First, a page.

Skewness: AUC = 0.87 [0.83–0.92]
Lubner et al. [13]Staging of liver fibrosis.Single slice of the liver at the level of the porta hepatis.Histogram-based first-order statisticsROC-AUC analysis

Multivariable logistic regression:

3 features

F0 vs. F1-4: AUC = 0.81 [0.78–0.85]

F0-1 vs. F2-4: AUC = 0.81 [0.78–0.85]

F0-2 vs. F3-4: AUC = 0.86 [0.82–0.89]

F0-3 vs. F4: AUC = 0.88 [0.85–0.91]
Kayaalti et al. [10]Staging of liver fibrosis.32×32 pixel ROIs (n = 10/patient)First-order statistics,

GLCM features,

Discrete Wavelet Transform,

Discrete Fourier Transform
SVM classifier, k-NN classifierPairwise classification accuracy:

4 features

k-NN: 86.07%

SVM: 89.70%
Kayaalti et al., [8]Staging of liver fibrosis.32×32 pixel ROIs (n = 10/patient)First-order statistics,

GLCM, GLRLM, GTDM-based features,

Laws' features,

Discrete Wavelet Transform,

Discrete Fourier Transform,

Gabor filters
SVM classifier,

k-NN classifier
Pairwise classification accuracy:

5 features

k-NN: 93.17%

SVM: 94.00%

Multi-category classification accuracy:

5 features

k-NN: 40.52%

SVM: 38.86%
Budai et al. [12]Differentiating between low-grade vs. high grade liver fibrosis.The entire liver volume.First-order statistics,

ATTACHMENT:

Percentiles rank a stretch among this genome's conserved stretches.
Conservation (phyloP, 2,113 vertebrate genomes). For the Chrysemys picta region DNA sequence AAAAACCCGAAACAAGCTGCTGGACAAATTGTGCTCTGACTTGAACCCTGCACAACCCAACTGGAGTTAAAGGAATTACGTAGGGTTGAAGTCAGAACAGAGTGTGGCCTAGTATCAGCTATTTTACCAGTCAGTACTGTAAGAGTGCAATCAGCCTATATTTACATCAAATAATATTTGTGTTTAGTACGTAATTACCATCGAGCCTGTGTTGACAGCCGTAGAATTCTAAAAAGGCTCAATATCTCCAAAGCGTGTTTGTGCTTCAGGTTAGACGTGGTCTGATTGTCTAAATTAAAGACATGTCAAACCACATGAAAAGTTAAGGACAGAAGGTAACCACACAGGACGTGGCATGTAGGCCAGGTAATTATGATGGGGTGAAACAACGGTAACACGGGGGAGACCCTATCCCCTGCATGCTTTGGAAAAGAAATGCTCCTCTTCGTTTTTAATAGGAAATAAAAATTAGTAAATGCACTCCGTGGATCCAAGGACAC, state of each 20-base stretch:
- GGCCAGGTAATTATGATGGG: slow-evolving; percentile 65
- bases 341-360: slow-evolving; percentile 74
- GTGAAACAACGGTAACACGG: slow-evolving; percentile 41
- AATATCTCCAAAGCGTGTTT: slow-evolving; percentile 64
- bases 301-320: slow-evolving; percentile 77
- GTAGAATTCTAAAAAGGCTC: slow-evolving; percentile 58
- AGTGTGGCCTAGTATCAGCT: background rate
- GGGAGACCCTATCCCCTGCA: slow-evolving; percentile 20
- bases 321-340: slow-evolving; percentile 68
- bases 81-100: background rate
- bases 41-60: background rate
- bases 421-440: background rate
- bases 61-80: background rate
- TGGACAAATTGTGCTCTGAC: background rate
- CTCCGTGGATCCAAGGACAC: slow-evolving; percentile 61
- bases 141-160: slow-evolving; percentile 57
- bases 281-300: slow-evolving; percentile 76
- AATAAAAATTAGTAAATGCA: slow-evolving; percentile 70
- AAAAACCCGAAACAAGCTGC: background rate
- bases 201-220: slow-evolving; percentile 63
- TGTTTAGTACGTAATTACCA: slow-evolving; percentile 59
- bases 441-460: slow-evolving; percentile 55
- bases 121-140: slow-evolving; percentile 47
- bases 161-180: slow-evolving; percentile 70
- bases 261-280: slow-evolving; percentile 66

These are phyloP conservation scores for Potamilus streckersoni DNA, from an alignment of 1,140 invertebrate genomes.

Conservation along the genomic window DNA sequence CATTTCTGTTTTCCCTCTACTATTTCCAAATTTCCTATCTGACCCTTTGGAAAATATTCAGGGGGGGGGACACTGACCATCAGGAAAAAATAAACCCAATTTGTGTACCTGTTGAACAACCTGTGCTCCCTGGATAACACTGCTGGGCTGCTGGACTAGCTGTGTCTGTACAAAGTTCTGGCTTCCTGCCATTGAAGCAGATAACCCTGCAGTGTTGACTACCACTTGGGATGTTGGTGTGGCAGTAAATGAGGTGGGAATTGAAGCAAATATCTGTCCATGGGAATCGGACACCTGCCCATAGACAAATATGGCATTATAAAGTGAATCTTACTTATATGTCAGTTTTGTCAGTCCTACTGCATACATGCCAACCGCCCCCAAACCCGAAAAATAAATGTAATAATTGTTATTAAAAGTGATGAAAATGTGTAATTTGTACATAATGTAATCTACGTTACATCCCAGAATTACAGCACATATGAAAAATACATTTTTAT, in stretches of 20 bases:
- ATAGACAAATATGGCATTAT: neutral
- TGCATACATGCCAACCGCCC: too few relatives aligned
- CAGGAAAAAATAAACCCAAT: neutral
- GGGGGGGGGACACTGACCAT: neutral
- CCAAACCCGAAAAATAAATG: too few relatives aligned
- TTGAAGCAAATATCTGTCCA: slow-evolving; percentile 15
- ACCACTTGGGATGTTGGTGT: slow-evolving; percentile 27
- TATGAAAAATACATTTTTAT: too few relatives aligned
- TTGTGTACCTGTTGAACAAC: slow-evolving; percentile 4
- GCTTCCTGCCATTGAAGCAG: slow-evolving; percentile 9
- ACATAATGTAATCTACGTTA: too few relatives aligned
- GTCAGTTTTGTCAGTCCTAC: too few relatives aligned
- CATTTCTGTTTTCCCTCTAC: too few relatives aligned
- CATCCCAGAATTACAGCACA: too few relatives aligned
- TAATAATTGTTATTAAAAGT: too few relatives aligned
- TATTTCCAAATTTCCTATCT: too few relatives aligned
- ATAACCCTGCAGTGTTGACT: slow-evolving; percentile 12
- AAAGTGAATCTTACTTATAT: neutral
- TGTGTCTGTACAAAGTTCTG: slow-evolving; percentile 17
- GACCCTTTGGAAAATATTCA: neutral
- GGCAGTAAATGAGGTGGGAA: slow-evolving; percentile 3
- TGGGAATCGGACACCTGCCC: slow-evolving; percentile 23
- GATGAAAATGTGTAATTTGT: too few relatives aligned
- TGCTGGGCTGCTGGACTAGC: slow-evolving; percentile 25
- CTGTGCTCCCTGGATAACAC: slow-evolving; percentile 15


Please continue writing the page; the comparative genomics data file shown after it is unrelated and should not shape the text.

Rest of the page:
Shape-based features,

GLCM, GLRLM, GLDM,

GLSZM, NGTDM-based features
SVM classifier,

RF classifier
ROC-AUC analysis

Analysis I (equal size training and test sets):

SVM (18 features): AUC = 0.76 [0.67–0.84]

RF (2 features): AUC = 0.90 [0.85–0.95]

Analysis II (against scanner types):

SVM (66 features): AUC = 0.90 [0.87–0.93]

RF (28 features): AUC = 0.88 [0.84–0.91]
Pickhardt et al. [14]Comparing the classification performance of automated LSN assessment, radiomic analysis, volume assessment, and laboratory parameters in liver fibrosis staging.Single slice of the liver at the level of the porta hepatis.Histogram-based first-order statisticsMultivariable logistic regression analysis:

9 CT-based features + 2 Lab parameters

F0-1 vs. F2-4: AUC = 0.928

F0-2 vs. F3-4: AUC = 0.956

F0-3 vs. F4: AUC = 0.972

GLCM: gray-level co-occurrence matrix, GLGM: gray-level gradient matrix, GLRLM: gray-level run-length matrix, GLDM: gray-level dependence matrix, GLSZM: gray-level size zone matrix, NGTDM: neighboring gray-tone difference matrix, SRHGE: short-run high gray-level emphasis, SVM: support vector machine, RF: random forest, k-NN: k-nearest neighbor, ROC: receiver operating characteristic curve, AUC: area under the receiver operating characteristic curve, CI: confidence interval, ROI: region of interest, LSN: liver surface nodularity